Hopefully, we will not get to that point. In fact, the signs of a slowdown are appearing here and there, if not yet in the overall level of employment. Home sales have slowed consistently since July and the price of some commodities has dropped significantly, oil and lumber being prime examples. If these early signs of economic slowdown are confirmed, one could expect the Fed’s stance to become less restrictive. This would then increase the chance that equity and bond markets stabilize ahead of a much-needed recovery. We might be a few months away from that though.
Tilts and Allocations
In September, I sold completely out of our DLR positions. US Reits have suffered with the last bout of interest rate increases. DLR has lost 18% of its value in September alone. Fortunately, I sold all our remaining positions ahead of the last phase of the meltdown in the last two trading days of the month.
In the fixed income sector, I reduced our AGG positions and replaced them with short-term treasuries. With yields approaching 4% on 3 and 6-month US treasuries, these securities have become an attractive alternative to cash and offer an excellent mitigant to the risk inherent to fixed income investments in that they remove its credit component (presumably the US government will never default, although Congressional shenanigans over the recent past have made this less of a certainty).
The chart below illustrates the rising yield on the 3-month US bill over the recent past and compared to the past ten years.
We have entered a new financial environment. The sharp increase in rates in the past nine months is unprecedented. Its effects on the US and global economy are expected to help control inflation. They should.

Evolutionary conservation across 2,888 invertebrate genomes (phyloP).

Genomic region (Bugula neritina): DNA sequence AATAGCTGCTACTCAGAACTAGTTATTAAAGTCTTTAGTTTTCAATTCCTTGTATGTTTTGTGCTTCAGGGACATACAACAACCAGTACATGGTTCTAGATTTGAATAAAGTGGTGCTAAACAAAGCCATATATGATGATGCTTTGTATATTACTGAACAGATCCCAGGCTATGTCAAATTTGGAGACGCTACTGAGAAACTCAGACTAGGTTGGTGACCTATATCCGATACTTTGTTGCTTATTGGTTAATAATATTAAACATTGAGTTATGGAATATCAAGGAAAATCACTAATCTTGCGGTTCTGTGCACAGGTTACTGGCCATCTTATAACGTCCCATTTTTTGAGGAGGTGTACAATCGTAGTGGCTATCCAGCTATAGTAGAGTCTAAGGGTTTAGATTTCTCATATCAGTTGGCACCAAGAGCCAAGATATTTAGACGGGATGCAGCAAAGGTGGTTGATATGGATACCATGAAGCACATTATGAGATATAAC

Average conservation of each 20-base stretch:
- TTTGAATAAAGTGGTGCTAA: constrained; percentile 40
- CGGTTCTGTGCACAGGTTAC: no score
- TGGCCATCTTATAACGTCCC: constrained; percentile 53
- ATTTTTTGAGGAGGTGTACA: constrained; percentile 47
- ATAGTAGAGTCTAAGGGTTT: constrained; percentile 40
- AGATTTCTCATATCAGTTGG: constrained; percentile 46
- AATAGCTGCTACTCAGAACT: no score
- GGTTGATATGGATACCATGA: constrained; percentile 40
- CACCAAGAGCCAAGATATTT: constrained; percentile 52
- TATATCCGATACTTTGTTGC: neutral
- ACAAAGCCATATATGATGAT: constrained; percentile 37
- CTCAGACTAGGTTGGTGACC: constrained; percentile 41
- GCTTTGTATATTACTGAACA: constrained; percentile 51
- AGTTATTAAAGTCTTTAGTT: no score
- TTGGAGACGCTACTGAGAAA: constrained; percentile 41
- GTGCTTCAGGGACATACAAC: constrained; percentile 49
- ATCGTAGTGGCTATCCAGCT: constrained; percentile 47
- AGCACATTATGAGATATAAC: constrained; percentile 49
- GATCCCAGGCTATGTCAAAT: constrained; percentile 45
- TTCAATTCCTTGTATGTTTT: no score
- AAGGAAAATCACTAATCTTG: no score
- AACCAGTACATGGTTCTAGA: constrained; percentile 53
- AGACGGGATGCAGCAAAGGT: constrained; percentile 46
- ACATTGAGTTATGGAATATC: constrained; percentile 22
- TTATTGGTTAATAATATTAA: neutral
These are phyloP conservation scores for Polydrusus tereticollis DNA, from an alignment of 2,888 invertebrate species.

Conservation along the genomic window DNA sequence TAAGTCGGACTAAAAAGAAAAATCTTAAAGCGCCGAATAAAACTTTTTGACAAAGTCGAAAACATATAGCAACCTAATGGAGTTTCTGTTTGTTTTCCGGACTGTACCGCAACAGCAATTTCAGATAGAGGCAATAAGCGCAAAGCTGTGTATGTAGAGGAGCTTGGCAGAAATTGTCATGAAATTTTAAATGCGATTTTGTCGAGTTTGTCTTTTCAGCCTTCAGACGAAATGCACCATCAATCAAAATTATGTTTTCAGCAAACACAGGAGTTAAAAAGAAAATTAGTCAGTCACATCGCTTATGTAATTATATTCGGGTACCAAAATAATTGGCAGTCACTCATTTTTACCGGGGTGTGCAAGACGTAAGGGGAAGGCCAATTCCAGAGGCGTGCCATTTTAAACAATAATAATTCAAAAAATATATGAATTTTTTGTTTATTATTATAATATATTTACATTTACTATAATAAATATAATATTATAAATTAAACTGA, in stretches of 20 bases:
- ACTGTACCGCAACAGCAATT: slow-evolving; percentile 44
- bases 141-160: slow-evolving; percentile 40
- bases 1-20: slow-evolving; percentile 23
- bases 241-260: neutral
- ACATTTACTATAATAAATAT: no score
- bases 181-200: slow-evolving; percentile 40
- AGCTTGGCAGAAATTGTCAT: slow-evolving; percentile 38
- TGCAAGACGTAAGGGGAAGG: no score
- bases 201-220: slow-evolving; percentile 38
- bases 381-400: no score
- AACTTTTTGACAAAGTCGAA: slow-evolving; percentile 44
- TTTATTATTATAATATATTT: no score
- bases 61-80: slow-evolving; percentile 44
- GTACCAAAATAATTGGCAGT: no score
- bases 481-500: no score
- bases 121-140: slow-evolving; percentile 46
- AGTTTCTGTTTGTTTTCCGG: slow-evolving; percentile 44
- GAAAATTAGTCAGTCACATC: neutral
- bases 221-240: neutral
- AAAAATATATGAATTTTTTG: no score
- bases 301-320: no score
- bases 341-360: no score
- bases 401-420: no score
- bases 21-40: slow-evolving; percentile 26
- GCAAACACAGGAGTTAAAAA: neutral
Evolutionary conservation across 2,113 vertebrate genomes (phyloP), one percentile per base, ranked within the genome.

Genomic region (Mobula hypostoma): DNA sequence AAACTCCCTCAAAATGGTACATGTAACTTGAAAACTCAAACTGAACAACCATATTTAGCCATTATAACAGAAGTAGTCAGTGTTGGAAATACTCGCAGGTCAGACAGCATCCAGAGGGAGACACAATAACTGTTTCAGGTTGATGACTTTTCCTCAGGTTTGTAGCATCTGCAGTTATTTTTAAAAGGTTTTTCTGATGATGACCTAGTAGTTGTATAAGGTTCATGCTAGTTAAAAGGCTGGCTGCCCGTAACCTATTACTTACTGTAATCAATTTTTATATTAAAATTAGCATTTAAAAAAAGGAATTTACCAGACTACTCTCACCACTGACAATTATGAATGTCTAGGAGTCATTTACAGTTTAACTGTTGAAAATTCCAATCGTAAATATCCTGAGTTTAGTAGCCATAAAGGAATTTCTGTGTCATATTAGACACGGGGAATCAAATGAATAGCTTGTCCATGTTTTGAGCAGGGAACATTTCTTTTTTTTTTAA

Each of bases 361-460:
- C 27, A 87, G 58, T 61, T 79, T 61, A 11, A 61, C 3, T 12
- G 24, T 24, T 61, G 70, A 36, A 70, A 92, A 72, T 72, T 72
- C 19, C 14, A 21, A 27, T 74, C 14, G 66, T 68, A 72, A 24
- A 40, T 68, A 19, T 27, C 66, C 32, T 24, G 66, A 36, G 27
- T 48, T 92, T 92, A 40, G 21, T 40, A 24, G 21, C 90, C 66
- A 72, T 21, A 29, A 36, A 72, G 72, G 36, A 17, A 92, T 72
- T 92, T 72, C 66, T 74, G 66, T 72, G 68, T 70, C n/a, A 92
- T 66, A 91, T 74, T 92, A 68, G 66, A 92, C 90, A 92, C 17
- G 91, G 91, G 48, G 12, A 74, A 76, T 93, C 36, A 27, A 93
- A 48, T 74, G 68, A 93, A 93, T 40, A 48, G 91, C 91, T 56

However, there is something different about the current economic conditions. They were induced by Covid and the many disruptions the pandemic brought about in its wake. Responding to them with the traditional (and blunt) tools of monetary policy by raising interest rates precipitously may not be the most elegant or efficient way to improve them, including the overall level of inflation.
The economic data released between now and the end of the year will tell us whether equities and bonds have a chance of recovery in 2023 or if the pain incurred in 2022 is likely to endure.
I am hopeful that the sharp interest rate increases of the past three months will soon show their effect on inflation. If they do not, the Fed will continue to ratchet up interest rates, forcing investors to sell equities and bonds in the process.
Our prudent stance in 2022 has not allowed us to avoid the general market mayhem as well as I would have hoped. It has been a terrible market. One of the worst since the early 1980s. This is giving me pause.
As a matter of investment policy, I hesitate to go to cash (or equivalent) but may be forced to do so should the soon-to-come economic data fail to move in the direction the Fed expects.
Please feel free to reach out to me with any questions. Thank you for your continued trust.Jeff de Valdivia, CFA, CFP
Fleurus Investment Advisory, LLC